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by Wayne Blank
Everyone Is Still Mortal Human, Nothing More
Physically, there is no difference between the most righteous person and the most evil person (although righteous people do tend to live healthier lifestyles). Both are still completely mortal human, all subject to the grave:
"one fate comes to all, to the righteous and the wicked, to the good and the evil" (Ecclesiastes 9:2 RSV)
The difference is what awaits them, whether eternal life for the righteous, or oblivion for the unrepentant wicked. But neither has received their due, yet:
"These all died in faith, not having received what was promised, but having seen it and greeted it from afar, and having acknowledged that they were strangers and exiles on the earth." (Hebrews 11:13 RSV) (see The Elect)
"And you shall tread down the wicked, for they will be ashes under the soles of your feet, on the day when I act, says The Lord of hosts." (Malachi 4:3 RSV) (see Planet On Fire!)
Conceived, Not Yet Born, As Spirit
There is however a spiritual difference between the righteous and the wicked; the righteous have been "sealed with the Holy Spirit," which has engendered a potential new life within them, a life which may be "born again" if (as in if they don't fall away from the Truth) they are resurrected as spirit, as Jesus Christ explained to Nicodemus:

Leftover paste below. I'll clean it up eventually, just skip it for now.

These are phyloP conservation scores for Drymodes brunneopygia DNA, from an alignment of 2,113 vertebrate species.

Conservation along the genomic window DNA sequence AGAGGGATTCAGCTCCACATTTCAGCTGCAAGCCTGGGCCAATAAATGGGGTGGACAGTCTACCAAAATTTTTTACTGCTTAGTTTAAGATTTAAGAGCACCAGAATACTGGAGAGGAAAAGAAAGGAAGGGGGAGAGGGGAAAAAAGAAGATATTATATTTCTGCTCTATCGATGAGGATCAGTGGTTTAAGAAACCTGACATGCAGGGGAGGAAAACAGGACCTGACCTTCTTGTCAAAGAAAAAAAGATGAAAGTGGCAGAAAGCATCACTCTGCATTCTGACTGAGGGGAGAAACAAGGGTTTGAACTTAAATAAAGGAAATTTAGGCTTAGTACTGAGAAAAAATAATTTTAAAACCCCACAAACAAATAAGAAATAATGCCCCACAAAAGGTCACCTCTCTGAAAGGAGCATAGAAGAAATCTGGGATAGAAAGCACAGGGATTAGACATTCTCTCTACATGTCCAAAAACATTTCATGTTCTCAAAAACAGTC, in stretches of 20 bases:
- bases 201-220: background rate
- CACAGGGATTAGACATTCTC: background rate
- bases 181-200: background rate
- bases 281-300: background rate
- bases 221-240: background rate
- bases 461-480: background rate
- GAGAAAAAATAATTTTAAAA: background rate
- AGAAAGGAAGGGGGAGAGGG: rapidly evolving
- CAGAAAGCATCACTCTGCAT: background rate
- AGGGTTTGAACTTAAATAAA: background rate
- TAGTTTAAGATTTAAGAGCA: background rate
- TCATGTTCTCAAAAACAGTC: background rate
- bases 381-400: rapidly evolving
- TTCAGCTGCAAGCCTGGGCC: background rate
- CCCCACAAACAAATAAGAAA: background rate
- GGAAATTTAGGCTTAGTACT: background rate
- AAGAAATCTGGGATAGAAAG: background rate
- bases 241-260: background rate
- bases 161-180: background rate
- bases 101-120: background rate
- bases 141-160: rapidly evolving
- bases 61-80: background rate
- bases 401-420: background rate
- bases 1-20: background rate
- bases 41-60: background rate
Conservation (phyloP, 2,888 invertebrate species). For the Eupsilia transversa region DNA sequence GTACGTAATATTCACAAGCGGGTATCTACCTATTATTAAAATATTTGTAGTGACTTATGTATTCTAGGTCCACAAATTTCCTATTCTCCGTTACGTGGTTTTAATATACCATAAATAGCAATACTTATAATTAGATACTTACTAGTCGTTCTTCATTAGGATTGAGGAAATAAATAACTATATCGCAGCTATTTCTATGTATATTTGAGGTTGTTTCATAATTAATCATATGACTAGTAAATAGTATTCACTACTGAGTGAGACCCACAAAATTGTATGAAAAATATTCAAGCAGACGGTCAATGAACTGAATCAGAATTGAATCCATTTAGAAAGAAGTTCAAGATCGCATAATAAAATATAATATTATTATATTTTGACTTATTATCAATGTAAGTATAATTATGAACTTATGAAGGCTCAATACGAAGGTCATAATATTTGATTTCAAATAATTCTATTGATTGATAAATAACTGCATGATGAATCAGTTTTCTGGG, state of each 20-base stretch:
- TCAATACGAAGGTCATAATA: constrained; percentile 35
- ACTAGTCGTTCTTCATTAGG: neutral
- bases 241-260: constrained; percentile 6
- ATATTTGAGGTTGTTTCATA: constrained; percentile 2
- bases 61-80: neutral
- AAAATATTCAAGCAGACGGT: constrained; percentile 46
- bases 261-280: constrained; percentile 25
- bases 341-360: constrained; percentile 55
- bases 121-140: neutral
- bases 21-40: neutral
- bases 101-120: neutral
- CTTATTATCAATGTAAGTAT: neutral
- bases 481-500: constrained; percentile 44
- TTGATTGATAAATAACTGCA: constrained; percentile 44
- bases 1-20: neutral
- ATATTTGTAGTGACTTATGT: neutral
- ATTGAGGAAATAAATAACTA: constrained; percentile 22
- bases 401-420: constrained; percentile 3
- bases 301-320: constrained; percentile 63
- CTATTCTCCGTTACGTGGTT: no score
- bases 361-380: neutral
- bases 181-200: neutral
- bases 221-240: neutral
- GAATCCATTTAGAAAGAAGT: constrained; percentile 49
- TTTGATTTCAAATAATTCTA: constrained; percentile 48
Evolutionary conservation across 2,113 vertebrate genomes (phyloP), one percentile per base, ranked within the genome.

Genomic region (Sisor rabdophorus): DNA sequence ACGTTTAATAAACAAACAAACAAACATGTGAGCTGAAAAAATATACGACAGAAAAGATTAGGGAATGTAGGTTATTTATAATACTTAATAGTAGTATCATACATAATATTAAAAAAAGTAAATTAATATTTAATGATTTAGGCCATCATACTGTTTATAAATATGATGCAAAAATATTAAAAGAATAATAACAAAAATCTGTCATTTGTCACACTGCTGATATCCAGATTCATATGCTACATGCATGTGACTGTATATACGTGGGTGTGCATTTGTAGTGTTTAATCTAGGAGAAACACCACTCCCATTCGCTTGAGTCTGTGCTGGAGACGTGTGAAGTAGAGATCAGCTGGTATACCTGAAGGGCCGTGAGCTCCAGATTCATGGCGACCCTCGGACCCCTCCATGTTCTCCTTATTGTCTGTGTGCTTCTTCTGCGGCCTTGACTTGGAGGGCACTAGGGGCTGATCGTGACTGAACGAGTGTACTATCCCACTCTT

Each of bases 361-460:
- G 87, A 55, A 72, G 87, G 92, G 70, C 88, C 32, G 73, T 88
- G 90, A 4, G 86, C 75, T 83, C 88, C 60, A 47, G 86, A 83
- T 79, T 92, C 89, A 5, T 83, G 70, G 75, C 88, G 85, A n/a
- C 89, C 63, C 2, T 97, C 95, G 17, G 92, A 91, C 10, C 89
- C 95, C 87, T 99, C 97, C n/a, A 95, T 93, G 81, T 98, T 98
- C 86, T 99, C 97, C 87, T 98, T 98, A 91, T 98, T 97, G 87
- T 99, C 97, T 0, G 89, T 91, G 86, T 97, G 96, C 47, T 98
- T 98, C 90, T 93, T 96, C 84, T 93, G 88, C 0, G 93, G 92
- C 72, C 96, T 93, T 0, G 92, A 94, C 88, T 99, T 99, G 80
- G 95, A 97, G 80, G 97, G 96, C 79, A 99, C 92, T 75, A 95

"Jesus declared, "I tell you the truth, no one can see The Kingdom of God unless he is born again."
The New Testament was written mostly in Greek, and then translated into the many languages of the world. The Greek word pronounced gen-aw-oh is often translated as "born," but the original Greek word has a much broader literal meaning - it covers the entire process from conception to birth. Unlike (in certain areas of) the modern world, in ancient times there was no absurd debate about "when life begins" - in God's eyes, it begins at conception (see When Does "Life" Begin?).
Gen-aw-oh translated as "born"
"Now when Jesus was born [i.e. the Greek gen-aw-oh] in Bethlehem of Judea in the days of Herod the king" (Matthew 2:1 RSV)
Gen-aw-oh translated as "conceived"
"Joseph, son of David, do not fear to take Mary your wife, for that which is conceived [i.e. again, the Greek gen-aw-oh] in her is of the Holy Spirit" (Matthew 1:20 RSV)
When "Born" Actually Means "Conceived"
There are a number of verses in English-language Bibles that, although technically correct (keeping in mind that the original Greek word of the Scriptures meant the process from conception to birth) should have specifically been translated as conceived (i.e. growing in knowledge of the Truth and developing righteous character while awaiting birth), rather than born. Some examples:
"But to all who received Him, who believed in His Name, He gave power to become [i.e. in the future] Children Of God; who were born [i.e. gen-aw-oh, conceived], not of blood nor of the will of the flesh nor of the will of man, but of God." (John 1:12-13 RSV)
Fact Finder: Why will some be resurrected to spirit, and some as physical again?